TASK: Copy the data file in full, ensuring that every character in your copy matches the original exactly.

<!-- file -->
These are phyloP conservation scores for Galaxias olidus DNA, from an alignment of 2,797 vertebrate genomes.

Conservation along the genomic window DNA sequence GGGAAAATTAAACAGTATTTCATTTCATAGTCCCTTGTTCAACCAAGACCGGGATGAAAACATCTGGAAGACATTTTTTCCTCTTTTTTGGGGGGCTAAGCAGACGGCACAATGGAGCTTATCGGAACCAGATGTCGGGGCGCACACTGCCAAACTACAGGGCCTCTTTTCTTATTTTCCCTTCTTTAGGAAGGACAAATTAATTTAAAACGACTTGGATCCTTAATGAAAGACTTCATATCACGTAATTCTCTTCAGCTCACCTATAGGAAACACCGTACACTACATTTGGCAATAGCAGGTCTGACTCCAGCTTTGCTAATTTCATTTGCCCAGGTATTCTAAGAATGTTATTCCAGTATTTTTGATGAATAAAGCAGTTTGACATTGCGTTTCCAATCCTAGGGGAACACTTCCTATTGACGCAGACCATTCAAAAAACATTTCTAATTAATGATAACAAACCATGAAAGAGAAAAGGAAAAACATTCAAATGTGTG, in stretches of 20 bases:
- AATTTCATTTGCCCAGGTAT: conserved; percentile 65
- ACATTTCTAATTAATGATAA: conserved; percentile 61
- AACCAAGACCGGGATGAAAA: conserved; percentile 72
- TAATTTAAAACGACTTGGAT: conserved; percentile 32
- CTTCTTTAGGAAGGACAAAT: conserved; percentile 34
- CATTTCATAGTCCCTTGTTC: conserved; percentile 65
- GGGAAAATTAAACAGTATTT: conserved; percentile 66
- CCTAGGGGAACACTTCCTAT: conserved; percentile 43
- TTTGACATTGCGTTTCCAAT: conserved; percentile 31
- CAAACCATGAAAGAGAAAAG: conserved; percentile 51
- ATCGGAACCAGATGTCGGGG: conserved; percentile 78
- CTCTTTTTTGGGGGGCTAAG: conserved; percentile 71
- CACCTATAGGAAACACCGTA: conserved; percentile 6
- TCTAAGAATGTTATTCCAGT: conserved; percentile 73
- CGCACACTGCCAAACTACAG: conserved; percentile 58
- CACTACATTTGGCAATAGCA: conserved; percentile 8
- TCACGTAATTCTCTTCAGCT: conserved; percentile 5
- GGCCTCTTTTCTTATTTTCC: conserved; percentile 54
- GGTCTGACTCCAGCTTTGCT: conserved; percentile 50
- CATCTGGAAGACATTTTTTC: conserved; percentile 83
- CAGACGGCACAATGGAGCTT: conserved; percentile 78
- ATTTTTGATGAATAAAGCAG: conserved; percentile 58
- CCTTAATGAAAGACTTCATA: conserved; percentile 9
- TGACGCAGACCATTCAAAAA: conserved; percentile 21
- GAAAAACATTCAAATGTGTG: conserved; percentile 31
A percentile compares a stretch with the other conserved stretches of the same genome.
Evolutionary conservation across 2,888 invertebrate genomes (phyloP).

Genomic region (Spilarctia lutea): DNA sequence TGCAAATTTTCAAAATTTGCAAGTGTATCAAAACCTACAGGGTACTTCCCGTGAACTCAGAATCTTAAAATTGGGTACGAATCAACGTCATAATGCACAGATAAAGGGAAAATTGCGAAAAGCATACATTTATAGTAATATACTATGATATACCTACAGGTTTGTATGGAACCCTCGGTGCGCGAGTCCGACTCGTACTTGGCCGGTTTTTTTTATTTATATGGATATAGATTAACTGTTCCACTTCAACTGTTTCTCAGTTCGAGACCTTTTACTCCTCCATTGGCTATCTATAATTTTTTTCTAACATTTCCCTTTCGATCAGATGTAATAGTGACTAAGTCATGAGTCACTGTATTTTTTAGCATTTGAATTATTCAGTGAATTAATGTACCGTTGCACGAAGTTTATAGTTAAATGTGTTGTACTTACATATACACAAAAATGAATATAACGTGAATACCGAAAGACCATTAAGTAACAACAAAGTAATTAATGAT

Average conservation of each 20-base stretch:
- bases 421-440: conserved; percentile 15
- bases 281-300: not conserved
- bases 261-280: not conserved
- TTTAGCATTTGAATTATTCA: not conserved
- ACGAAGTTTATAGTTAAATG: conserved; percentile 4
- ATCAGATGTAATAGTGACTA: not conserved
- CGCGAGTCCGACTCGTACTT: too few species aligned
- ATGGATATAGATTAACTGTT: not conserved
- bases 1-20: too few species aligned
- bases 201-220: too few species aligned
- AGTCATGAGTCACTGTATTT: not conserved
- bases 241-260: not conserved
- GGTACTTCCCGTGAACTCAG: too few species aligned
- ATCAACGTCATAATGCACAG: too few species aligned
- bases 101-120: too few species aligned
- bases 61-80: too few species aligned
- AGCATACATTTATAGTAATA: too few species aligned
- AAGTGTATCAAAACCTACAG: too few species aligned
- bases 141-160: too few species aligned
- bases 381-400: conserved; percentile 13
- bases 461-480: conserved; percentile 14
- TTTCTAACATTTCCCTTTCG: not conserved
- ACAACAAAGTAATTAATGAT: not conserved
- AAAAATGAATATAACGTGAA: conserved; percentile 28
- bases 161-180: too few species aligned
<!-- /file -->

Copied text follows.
These are phyloP conservation scores for Galaxias olidus DNA, from an alignment of 2,797 vertebrate genomes.

Conservation along the genomic window DNA sequence GGGAAAATTAAACAGTATTTCATTTCATAGTCCCTTGTTCAACCAAGACCGGGATGAAAACATCTGGAAGACATTTTTTCCTCTTTTTTGGGGGGCTAAGCAGACGGCACAATGGAGCTTATCGGAACCAGATGTCGGGGCGCACACTGCCAAACTACAGGGCCTCTTTTCTTATTTTCCCTTCTTTAGGAAGGACAAATTAATTTAAAACGACTTGGATCCTTAATGAAAGACTTCATATCACGTAATTCTCTTCAGCTCACCTATAGGAAACACCGTACACTACATTTGGCAATAGCAGGTCTGACTCCAGCTTTGCTAATTTCATTTGCCCAGGTATTCTAAGAATGTTATTCCAGTATTTTTGATGAATAAAGCAGTTTGACATTGCGTTTCCAATCCTAGGGGAACACTTCCTATTGACGCAGACCATTCAAAAAACATTTCTAATTAATGATAACAAACCATGAAAGAGAAAAGGAAAAACATTCAAATGTGTG, in stretches of 20 bases:
- AATTTCATTTGCCCAGGTAT: conserved; percentile 65
- ACATTTCTAATTAATGATAA: conserved; percentile 61
- AACCAAGACCGGGATGAAAA: conserved; percentile 72
- TAATTTAAAACGACTTGGAT: conserved; percentile 32
- CTTCTTTAGGAAGGACAAAT: conserved; percentile 34
- CATTTCATAGTCCCTTGTTC: conserved; percentile 65
- GGGAAAATTAAACAGTATTT: conserved; percentile 66
- CCTAGGGGAACACTTCCTAT: conserved; percentile 43
- TTTGACATTGCGTTTCCAAT: conserved; percentile 31
- CAAACCATGAAAGAGAAAAG: conserved; percentile 51
- ATCGGAACCAGATGTCGGGG: conserved; percentile 78
- CTCTTTTTTGGGGGGCTAAG: conserved; percentile 71
- CACCTATAGGAAACACCGTA: conserved; percentile 6
- TCTAAGAATGTTATTCCAGT: conserved; percentile 73
- CGCACACTGCCAAACTACAG: conserved; percentile 58
- CACTACATTTGGCAATAGCA: conserved; percentile 8
- TCACGTAATTCTCTTCAGCT: conserved; percentile 5
- GGCCTCTTTTCTTATTTTCC: conserved; percentile 54
- GGTCTGACTCCAGCTTTGCT: conserved; percentile 50
- CATCTGGAAGACATTTTTTC: conserved; percentile 83
- CAGACGGCACAATGGAGCTT: conserved; percentile 78
- ATTTTTGATGAATAAAGCAG: conserved; percentile 58
- CCTTAATGAAAGACTTCATA: conserved; percentile 9
- TGACGCAGACCATTCAAAAA: conserved; percentile 21
- GAAAAACATTCAAATGTGTG: conserved; percentile 31
A percentile compares a stretch with the other conserved stretches of the same genome.
Evolutionary conservation across 2,888 invertebrate genomes (phyloP).

Genomic region (Spilarctia lutea): DNA sequence TGCAAATTTTCAAAATTTGCAAGTGTATCAAAACCTACAGGGTACTTCCCGTGAACTCAGAATCTTAAAATTGGGTACGAATCAACGTCATAATGCACAGATAAAGGGAAAATTGCGAAAAGCATACATTTATAGTAATATACTATGATATACCTACAGGTTTGTATGGAACCCTCGGTGCGCGAGTCCGACTCGTACTTGGCCGGTTTTTTTTATTTATATGGATATAGATTAACTGTTCCACTTCAACTGTTTCTCAGTTCGAGACCTTTTACTCCTCCATTGGCTATCTATAATTTTTTTCTAACATTTCCCTTTCGATCAGATGTAATAGTGACTAAGTCATGAGTCACTGTATTTTTTAGCATTTGAATTATTCAGTGAATTAATGTACCGTTGCACGAAGTTTATAGTTAAATGTGTTGTACTTACATATACACAAAAATGAATATAACGTGAATACCGAAAGACCATTAAGTAACAACAAAGTAATTAATGAT

Average conservation of each 20-base stretch:
- bases 421-440: conserved; percentile 15
- bases 281-300: not conserved
- bases 261-280: not conserved
- TTTAGCATTTGAATTATTCA: not conserved
- ACGAAGTTTATAGTTAAATG: conserved; percentile 4
- ATCAGATGTAATAGTGACTA: not conserved
- CGCGAGTCCGACTCGTACTT: too few species aligned
- ATGGATATAGATTAACTGTT: not conserved
- bases 1-20: too few species aligned
- bases 201-220: too few species aligned
- AGTCATGAGTCACTGTATTT: not conserved
- bases 241-260: not conserved
- GGTACTTCCCGTGAACTCAG: too few species aligned
- ATCAACGTCATAATGCACAG: too few species aligned
- bases 101-120: too few species aligned
- bases 61-80: too few species aligned
- AGCATACATTTATAGTAATA: too few species aligned
- AAGTGTATCAAAACCTACAG: too few species aligned
- bases 141-160: too few species aligned
- bases 381-400: conserved; percentile 13
- bases 461-480: conserved; percentile 14
- TTTCTAACATTTCCCTTTCG: not conserved
- ACAACAAAGTAATTAATGAT: not conserved
- AAAAATGAATATAACGTGAA: conserved; percentile 28
- bases 161-180: too few species aligned